The VFD is a separate device that, in response to commands from an elevator motion controller, permits a standard three-phase induction motor to run at higher or lower than rated speed and to reverse direction. It also varies the motor’s torque and reports operating status, including temperature and other parameters, back to the motion controller. All this is done over a single Ethernet or other low-voltage circuit distinct from the main power line. This control line runs from the motion controller to the VFD, which is an autonomous unit that may or may not be located within the motion controller cabinet. If an electrical schematic diagram is not available, one can begin mapping out the component parts by following the heavy power lines from the disconnect in the machine room, through the VFD and to the three-phase drive motor.

Unlike many electronic instruments, the VNA does not just measure the device parameters. Instead, it supplies a signal, usually at high frequency, through a cable to the input of the device under test.

CAN bus is a serial bus that was covered in your author’s previous article “CAN Bus for Elevators” (ELEVATOR WORLD, June 2017). It was developed beginning in 1983 by Bosch, a large international manufacturer of electronic systems and components and originally intended for automotive applications, but following its implementation in the 1991 Mercedes-Benz W140, it became widely used in trucks, construction equipment, aircraft, ships and elevators. CAN bus serial data transmission is highly reliable, cost-efficient and tolerant of electrical noise from outside sources. In the latest elevator technology, CAN bus enables serial communication among the many sensors distributed throughout an elevator installation, terminating at the motion controller.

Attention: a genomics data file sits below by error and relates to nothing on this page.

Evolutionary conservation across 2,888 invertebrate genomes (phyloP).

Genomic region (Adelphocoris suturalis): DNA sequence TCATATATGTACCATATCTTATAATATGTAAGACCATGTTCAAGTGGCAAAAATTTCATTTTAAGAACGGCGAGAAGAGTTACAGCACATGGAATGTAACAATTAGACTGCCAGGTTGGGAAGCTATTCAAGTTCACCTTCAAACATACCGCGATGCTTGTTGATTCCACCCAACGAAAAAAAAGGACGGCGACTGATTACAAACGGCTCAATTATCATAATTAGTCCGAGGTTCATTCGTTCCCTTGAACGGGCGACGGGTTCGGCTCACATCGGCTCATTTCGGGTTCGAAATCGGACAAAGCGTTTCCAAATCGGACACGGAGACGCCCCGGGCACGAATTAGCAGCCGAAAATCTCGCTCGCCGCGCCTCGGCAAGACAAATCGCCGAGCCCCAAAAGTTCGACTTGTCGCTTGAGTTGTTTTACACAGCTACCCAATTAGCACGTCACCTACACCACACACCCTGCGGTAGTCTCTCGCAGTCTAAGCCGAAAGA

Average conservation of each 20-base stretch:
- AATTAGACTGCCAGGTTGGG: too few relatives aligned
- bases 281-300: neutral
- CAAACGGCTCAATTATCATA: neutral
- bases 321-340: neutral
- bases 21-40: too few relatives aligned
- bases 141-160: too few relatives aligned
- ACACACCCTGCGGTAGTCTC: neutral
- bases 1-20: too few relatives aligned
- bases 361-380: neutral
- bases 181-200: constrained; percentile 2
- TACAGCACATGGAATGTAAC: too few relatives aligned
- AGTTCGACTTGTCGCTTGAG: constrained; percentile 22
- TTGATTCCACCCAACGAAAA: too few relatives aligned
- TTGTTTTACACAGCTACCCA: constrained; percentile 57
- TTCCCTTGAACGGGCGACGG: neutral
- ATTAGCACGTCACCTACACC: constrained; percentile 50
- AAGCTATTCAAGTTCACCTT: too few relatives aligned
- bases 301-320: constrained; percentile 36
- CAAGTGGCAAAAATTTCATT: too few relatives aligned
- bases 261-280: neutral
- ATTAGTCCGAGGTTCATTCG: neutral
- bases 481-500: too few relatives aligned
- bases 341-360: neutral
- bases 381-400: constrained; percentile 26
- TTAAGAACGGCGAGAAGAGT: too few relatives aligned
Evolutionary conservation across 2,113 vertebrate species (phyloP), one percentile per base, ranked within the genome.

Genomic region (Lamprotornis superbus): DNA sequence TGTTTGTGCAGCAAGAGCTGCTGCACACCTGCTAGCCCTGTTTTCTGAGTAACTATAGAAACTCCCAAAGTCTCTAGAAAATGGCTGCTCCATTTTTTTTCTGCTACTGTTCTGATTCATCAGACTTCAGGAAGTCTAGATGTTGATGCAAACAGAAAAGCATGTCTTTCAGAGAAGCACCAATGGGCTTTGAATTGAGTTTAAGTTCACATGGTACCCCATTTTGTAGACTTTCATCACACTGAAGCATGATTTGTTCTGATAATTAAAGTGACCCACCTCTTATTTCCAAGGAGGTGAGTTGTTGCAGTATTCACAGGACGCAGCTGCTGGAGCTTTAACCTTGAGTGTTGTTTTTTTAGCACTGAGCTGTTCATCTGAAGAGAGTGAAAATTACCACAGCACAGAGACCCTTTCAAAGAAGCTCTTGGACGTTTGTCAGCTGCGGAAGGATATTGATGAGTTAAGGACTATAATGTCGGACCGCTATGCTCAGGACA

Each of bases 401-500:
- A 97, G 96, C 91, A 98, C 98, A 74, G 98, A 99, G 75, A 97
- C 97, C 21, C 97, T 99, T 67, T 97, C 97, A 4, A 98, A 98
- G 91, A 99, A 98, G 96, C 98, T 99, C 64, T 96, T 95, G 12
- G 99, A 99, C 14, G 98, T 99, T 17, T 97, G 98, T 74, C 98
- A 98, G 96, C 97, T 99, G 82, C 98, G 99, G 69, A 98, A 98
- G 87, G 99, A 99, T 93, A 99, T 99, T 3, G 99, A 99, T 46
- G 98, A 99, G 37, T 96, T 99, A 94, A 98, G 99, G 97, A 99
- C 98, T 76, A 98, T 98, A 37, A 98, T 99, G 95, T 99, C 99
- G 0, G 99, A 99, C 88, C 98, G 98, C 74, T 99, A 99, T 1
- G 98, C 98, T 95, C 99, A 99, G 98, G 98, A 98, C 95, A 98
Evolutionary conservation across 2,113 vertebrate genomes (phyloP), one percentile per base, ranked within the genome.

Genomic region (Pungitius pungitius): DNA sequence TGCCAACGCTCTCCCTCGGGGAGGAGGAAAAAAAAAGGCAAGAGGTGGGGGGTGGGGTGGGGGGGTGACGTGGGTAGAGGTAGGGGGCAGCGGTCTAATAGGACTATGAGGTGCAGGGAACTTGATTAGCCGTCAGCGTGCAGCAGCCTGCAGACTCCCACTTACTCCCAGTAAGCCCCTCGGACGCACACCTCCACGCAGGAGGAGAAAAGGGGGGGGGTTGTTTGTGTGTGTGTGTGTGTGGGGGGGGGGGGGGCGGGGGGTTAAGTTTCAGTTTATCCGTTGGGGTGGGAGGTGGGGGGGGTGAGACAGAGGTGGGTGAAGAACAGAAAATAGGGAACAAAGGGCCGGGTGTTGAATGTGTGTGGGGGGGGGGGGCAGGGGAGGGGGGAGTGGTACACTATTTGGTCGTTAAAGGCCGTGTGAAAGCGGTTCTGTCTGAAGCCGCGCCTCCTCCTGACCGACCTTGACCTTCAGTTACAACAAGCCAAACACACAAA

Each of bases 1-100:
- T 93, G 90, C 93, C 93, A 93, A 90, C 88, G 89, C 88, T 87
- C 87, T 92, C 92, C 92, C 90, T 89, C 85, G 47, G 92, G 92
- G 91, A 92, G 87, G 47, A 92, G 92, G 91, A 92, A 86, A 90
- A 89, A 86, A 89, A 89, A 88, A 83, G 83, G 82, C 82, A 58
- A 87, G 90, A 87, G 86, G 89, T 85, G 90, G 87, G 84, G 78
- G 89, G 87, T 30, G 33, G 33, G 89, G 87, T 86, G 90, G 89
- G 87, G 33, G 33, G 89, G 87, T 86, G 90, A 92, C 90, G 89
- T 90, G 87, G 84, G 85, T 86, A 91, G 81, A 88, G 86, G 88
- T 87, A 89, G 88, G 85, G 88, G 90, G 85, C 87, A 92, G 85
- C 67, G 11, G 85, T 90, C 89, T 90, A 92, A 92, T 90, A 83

All sensors and actuators, known as nodes, are connected to the motion controller by means of twisted-pair conductors having 120-ohm characteristic impedance. CAN high and CAN low signals are either driven to a dominant state or pulled by resistors to a recessive state. The dominant state is encoded by logic 0 and the recessive state by logic 1. Nodes with lower identifier numbers (IDs) have priority on the bus.

At low frequencies, the wavelength of the signal conveyed through the conductors is invariably far greater than the circuit length. Thus, conventional copper or aluminum conductors are adequate for carrying the power. The wire is sized to have sufficient ampacity so that current and voltage do not vary between transmitter and receiver.

At high frequencies, the signal wavelengths are equal to or smaller than the conductor length. In this situation, the conductors are no longer a pair of wires; instead, they become a transmission line. The material separating the wires is not merely electrical insulation, but a dielectric layer, as in a capacitor. Rather than a flow of electrons, the signal of interest now consists of a succession of traveling waves. This calls for entirely different measuring instrumentation.

At high frequencies, characterization of networks including devices, components and transmission lines requires measurement of phase and magnitude. Measurement of amplitude, as performed by an SNA, is not adequate.

Phase distortion displayed in the VNA reveals group delay, a measure of the transit time of a signal through the DUT, juxtaposed with respect to frequency. It is calculated by comparing the phase of the signal at the input to that at the output. Any variation in group delay gives rise to distortion and is likely to show up as poor performance of a given component or circuit. Deviation from linear phase and group delay are measured and displayed in VNA analysis. Group delay is an easy way to detect the presence of and quantify phase distortion.

An important capability of the VNA is to characterize high-frequency networks. Simple voltage and current measurements at the device ports do not suffice. This is because of probe impedance, among other reasons. Also, active devices may oscillate or be destroyed when shorts and opens are connected to them.